In trying times you can surely bet that there will be those who will come up with ideas – some good, some bad. There is one mortgage servicer that has been following a plan for the last year, and it has proven successful in helping underwater homeowners (those who owe more to their mortgagors than the current market value of their homes). The program has been so successful it is going to be applied to many more loans the servicer is acquiring.
Ocwen Financial, a mortgage company that services 460,000 loans throughout the country, just completed a one year study of their new program, achieving an unbelievable 2.6% redefault rate (compared to nationwide 40-50% redefault rates for federal programs). Here is how it works: the mortgage servicer agrees to reduce your loan balance to the point that your debt is 5% below current appraisal value (giving you equity in your home). They then modify your mortgage so your new monthly payments are based on your reduced principal balance. Over the next three years, in annual increments, they write off the amounts of the original debt that they reduced (so you are truly paying a mortgage based on current value, with equity, and there is no tacking on the old balance to the end of your loan).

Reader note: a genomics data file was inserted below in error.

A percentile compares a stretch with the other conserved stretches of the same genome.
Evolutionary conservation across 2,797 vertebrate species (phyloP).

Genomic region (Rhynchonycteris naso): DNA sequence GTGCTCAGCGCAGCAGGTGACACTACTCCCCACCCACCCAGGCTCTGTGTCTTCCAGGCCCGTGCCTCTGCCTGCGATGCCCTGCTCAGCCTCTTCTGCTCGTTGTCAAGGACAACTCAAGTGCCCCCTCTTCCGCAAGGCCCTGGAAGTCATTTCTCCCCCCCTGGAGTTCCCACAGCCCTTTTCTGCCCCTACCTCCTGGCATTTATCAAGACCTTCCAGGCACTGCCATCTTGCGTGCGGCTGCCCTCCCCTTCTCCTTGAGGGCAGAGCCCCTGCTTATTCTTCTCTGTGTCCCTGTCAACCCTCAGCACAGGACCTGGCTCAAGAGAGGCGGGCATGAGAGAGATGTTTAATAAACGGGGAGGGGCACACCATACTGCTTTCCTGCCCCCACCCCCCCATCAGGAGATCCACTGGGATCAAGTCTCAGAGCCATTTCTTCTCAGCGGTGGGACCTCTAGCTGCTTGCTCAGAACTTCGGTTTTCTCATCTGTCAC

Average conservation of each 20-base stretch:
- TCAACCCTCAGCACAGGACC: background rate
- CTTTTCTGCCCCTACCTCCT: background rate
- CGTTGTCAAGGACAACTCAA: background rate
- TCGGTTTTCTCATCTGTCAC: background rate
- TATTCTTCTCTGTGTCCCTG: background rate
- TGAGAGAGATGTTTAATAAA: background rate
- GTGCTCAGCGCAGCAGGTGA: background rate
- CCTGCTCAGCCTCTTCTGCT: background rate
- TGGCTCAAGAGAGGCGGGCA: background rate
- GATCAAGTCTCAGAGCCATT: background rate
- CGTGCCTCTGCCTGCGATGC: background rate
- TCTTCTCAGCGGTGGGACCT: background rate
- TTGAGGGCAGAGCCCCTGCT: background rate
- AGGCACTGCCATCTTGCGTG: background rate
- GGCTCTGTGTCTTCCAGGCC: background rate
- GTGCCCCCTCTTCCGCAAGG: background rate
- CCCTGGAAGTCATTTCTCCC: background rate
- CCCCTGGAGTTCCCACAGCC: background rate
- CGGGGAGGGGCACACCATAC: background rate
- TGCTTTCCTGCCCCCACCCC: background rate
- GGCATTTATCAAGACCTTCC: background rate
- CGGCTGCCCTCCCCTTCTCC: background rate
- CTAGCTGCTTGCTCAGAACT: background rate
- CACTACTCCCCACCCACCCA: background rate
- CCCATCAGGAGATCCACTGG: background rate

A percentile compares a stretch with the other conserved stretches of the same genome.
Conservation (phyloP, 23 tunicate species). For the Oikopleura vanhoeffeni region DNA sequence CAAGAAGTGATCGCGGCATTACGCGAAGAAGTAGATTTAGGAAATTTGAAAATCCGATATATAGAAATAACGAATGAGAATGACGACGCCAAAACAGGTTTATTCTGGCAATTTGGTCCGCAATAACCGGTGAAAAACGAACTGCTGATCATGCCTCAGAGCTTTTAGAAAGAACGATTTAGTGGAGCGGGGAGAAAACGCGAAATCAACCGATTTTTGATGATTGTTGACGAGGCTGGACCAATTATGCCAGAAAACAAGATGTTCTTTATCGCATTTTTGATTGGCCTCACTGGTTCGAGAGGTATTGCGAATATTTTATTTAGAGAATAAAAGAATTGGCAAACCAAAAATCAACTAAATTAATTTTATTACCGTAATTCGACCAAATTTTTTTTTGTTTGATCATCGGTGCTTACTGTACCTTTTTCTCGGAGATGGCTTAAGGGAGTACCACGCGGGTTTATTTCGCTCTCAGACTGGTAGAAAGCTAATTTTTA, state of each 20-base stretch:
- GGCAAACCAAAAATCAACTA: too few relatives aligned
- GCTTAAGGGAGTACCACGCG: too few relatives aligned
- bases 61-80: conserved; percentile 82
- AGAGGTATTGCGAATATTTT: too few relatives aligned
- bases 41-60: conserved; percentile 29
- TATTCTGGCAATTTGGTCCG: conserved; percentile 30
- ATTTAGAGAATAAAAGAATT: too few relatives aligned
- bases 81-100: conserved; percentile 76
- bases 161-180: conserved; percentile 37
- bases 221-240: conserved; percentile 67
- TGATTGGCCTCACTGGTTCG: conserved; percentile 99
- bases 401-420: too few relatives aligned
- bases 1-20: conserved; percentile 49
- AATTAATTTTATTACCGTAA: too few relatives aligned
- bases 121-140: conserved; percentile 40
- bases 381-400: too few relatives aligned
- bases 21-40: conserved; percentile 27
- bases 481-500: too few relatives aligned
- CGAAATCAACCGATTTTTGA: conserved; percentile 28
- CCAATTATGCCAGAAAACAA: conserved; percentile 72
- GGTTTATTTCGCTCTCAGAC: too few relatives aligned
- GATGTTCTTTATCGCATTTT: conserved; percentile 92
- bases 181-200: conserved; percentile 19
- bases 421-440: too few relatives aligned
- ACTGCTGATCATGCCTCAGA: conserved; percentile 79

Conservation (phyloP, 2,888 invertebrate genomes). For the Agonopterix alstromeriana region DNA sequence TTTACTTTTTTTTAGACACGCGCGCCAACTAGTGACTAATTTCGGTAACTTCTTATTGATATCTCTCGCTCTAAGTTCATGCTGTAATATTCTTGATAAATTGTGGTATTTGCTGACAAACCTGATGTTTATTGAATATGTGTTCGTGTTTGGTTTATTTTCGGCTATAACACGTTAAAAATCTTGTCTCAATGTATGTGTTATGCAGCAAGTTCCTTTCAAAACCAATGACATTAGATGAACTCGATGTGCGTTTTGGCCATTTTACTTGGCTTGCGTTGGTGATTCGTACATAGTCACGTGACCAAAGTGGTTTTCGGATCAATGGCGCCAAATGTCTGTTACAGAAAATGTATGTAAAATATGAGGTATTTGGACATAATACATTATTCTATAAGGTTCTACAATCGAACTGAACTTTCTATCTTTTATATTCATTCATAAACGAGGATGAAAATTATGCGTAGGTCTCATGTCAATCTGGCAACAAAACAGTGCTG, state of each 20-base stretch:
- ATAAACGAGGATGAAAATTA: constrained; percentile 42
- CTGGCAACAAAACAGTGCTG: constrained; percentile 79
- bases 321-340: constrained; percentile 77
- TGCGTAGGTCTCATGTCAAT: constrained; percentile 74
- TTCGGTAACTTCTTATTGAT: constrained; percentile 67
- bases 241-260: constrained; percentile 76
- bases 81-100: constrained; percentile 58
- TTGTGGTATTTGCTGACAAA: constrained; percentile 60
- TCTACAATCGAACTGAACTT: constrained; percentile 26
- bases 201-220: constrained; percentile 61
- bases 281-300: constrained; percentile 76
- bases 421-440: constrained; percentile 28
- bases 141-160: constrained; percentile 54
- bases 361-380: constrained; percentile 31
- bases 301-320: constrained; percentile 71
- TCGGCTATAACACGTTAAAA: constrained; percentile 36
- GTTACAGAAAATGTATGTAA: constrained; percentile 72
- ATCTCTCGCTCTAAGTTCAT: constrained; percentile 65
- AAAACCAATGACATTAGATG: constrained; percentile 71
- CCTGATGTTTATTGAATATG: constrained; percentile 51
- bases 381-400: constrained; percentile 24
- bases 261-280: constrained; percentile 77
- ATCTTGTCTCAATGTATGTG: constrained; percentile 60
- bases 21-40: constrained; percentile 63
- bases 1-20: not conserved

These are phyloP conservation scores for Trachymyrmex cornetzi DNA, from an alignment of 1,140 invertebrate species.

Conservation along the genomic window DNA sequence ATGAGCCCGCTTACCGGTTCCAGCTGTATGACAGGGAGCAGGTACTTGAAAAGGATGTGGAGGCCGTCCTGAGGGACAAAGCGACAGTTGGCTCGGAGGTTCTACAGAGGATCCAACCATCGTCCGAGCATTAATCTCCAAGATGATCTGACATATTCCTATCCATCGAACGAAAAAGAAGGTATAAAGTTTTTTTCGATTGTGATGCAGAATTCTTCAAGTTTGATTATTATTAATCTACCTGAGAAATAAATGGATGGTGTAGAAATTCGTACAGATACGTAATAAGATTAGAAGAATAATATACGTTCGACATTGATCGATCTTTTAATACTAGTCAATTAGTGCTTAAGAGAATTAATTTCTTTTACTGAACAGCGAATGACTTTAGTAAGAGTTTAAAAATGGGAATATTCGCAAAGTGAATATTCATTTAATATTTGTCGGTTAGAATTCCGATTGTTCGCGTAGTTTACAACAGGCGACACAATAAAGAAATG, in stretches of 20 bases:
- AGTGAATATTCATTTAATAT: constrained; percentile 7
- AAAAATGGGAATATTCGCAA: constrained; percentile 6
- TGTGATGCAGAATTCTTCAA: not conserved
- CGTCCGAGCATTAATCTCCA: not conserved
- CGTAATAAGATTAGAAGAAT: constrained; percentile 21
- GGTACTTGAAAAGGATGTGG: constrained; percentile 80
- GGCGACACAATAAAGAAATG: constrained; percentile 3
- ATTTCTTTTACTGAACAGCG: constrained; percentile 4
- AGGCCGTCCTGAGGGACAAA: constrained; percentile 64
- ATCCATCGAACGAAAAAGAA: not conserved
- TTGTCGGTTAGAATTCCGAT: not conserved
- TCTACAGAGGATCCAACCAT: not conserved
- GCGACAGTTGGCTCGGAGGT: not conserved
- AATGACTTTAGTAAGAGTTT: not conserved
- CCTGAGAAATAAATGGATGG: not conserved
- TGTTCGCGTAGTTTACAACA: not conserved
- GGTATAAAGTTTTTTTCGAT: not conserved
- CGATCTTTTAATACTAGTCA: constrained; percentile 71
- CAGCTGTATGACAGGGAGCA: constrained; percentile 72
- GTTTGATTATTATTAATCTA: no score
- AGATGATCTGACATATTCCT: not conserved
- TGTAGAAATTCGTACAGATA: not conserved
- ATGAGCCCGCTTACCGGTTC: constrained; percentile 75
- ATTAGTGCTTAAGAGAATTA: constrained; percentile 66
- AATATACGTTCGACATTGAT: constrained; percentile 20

There is a catch: the homeowner has to agree to keep loan payments current, and has to share 25% of any future gain realized if the home is resold. Sounds like a good plan, right? Considering that there are an estimated 11 million homeowners who are underwater on their mortgages, with an expectation of 2 million of those who will face foreclosure (according to an article posted today by Ken Harney), this could be a program that might prevent more foreclosures if adopted by other lenders.
I think this idea is good enough to share, and I hope that other lenders will follow suit and initiate similar programs. Some big lenders, like Wells Fargo and Bank of America, do offer principal reduction programs, but they do not utilize the “shared appreciation feature” inherent in Ocwen’s plan.Â I believe it is a brilliant possible solution for many people, so if your loan is not serviced by Ocwen please discuss this with your lender. Thank you to Ken Harney for bringing this story to light.